As I prepare to write my posts I typically take a few days to read through the assigned chapter and let it soak. I read several translations and even listen to the audible version for a little different flavor. After reading, listening and still not finding my groove, I went to You tube and searched for a sermon on 2 Peter 1. I should have known when I chose Francis Chan, The Most Important Lesson I Could Ever Teach (November 29, 2009), that I would be convicted. Basically, I heard him say, get to know God through the Bible and stop looking to other people to do the work. Which was exactly what I was doing! Sermons are great ways to learn and bring about conviction, but nothing can replace time spent alone with God and the Bible. This whole chapter is about getting to know God better to avoid the trappings of this world.
2 Peter 1:3 As we know Jesus better, his divine power gives us everything we need for living a godly life.
2 Peter 1:5 A life of moral excellence leads to knowing God better.
2 Peter 1:6-9 Knowing God leads to self -control. Self- control leads to patient endurance, and patient endurance leads to godliness. Godliness leads to love for other Christians, and finally you will grow to have genuine love for everyone. The more you grow like this, the more you will be productive and useful in your knowledge of our Lord Jesus Christ. But those who fail to develop these virtues are blind or, at least, very short sighted. They have already forgotten that God has cleansed them from their old life of sin.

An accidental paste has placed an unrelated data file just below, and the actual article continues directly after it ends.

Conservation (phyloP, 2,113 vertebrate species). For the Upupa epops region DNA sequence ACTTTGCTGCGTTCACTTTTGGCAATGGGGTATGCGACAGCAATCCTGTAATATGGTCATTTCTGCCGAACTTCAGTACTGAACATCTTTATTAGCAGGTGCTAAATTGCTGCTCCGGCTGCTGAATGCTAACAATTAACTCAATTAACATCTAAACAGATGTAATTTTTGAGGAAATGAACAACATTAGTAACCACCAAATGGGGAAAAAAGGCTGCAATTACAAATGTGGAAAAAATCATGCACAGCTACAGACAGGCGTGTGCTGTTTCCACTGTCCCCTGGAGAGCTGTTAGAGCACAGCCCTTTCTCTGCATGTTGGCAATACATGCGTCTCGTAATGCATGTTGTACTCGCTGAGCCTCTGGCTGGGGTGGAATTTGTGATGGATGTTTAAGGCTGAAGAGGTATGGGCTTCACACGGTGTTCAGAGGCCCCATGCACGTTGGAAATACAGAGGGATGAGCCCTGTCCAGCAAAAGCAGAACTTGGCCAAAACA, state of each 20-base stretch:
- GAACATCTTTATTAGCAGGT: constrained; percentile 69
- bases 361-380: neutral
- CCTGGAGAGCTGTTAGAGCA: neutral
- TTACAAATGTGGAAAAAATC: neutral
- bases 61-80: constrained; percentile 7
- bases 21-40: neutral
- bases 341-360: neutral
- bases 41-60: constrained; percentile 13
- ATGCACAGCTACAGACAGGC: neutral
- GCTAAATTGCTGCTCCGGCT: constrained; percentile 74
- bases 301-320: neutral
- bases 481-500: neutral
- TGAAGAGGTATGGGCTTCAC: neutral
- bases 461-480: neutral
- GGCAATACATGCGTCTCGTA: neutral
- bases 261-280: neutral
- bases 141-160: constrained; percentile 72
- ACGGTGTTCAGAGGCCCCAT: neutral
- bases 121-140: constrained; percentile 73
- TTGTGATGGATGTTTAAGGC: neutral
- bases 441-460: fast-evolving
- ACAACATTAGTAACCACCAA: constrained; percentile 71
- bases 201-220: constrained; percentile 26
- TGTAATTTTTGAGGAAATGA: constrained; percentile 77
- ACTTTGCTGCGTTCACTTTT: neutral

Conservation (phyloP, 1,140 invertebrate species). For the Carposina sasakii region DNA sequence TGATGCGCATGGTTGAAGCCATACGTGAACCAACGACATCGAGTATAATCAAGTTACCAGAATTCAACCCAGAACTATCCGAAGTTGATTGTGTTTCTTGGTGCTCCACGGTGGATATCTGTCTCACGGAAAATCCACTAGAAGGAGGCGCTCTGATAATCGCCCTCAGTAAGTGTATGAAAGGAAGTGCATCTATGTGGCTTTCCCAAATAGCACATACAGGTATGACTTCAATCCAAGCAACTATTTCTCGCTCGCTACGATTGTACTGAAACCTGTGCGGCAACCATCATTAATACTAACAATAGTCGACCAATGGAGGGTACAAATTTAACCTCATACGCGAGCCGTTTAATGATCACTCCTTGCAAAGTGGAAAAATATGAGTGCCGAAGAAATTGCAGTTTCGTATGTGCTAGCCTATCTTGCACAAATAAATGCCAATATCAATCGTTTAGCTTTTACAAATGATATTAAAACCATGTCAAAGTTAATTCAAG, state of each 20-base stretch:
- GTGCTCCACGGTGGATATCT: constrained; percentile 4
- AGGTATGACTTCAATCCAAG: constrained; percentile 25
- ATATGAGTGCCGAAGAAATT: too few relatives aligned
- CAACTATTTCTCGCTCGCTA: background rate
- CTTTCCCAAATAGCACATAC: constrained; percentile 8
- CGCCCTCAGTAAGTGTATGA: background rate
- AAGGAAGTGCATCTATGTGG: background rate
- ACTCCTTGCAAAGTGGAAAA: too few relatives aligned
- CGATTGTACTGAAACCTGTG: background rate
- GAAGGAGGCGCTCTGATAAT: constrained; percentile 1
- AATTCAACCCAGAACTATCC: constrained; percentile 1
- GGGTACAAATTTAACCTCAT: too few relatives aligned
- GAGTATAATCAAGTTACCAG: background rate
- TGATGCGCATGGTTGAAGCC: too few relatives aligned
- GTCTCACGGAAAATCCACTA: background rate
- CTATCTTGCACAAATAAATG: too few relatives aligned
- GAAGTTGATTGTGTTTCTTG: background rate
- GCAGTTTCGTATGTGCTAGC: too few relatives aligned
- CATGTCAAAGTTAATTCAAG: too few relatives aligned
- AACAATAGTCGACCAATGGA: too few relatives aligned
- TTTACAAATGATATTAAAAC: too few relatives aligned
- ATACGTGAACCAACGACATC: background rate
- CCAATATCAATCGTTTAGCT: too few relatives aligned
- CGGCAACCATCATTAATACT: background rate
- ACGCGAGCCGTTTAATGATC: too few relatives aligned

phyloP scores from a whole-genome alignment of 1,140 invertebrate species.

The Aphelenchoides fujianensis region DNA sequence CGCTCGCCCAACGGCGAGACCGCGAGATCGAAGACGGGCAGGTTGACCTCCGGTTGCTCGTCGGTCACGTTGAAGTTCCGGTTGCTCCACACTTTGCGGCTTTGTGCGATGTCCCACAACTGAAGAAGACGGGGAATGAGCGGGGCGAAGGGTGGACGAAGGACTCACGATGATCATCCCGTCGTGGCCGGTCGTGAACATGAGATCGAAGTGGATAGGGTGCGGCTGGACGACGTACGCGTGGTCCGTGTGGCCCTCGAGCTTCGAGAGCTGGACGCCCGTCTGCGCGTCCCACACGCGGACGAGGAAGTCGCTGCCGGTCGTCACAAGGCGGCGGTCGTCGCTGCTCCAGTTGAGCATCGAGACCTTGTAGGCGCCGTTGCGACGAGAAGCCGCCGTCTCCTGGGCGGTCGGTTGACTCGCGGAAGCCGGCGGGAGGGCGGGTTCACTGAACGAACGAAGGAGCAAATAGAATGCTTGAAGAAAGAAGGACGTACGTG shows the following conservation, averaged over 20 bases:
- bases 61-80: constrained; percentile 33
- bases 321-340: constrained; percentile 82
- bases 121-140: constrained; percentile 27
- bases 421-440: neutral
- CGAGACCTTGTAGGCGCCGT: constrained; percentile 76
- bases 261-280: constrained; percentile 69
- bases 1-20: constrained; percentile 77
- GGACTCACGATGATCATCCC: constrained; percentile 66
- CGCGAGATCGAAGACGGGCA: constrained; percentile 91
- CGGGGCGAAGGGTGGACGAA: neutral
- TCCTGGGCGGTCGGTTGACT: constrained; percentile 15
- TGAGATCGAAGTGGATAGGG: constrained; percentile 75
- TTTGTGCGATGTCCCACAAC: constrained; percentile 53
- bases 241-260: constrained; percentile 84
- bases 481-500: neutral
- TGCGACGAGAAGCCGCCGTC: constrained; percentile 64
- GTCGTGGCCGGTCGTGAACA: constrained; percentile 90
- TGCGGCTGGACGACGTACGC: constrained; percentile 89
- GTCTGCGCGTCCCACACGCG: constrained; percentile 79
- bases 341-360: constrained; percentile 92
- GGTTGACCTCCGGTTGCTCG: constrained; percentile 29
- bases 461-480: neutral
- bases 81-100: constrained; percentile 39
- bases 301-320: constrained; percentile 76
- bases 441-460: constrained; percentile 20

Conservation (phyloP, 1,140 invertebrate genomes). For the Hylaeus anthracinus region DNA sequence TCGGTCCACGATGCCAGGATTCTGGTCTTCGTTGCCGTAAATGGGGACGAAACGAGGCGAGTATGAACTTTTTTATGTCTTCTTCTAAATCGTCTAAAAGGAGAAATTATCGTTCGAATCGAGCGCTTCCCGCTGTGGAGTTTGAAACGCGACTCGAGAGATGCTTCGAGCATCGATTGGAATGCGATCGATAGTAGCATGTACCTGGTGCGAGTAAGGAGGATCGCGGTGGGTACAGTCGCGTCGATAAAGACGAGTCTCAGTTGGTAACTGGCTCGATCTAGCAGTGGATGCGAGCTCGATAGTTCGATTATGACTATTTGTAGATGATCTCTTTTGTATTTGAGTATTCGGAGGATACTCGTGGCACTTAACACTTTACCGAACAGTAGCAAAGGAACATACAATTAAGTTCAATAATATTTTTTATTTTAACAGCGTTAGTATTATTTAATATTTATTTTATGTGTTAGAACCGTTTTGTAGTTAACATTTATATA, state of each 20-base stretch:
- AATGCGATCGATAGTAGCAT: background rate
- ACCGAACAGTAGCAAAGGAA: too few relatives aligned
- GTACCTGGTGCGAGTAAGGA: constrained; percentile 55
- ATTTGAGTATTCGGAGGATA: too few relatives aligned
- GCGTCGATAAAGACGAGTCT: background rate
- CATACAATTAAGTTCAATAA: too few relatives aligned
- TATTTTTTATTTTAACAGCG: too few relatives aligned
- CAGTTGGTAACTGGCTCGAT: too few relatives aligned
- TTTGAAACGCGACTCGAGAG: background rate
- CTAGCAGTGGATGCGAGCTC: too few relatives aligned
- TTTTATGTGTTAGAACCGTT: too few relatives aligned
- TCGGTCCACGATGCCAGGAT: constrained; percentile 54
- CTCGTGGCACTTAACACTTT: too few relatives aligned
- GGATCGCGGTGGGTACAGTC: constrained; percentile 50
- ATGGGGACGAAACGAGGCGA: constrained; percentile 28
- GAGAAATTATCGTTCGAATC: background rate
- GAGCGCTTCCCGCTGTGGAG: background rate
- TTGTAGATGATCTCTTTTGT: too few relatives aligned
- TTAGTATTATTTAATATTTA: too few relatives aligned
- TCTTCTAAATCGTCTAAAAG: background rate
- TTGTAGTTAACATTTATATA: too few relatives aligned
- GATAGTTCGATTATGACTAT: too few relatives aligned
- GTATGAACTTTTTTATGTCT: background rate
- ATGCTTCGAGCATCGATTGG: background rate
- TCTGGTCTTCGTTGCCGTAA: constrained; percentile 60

This relationship with God is a process, just like any other relationship. It takes time, dedication, and discipline. I love the progression of virtues in the above verse. Knowing God -> self control -> patient endurance -> godliness -> love for other Christians -> and finally love for everyone. We can only truly love everyone when we truly know the love of God.
2 Peter 1:2 May God bless you with his special favor and wonderful peace as you come to know Jesus, our God and Lord, better and better.
Enjoy your time with God today!
And if ye call on the Father, who without respect of persons judgeth according to every man’s work, pass the time of your sojourning here in fear: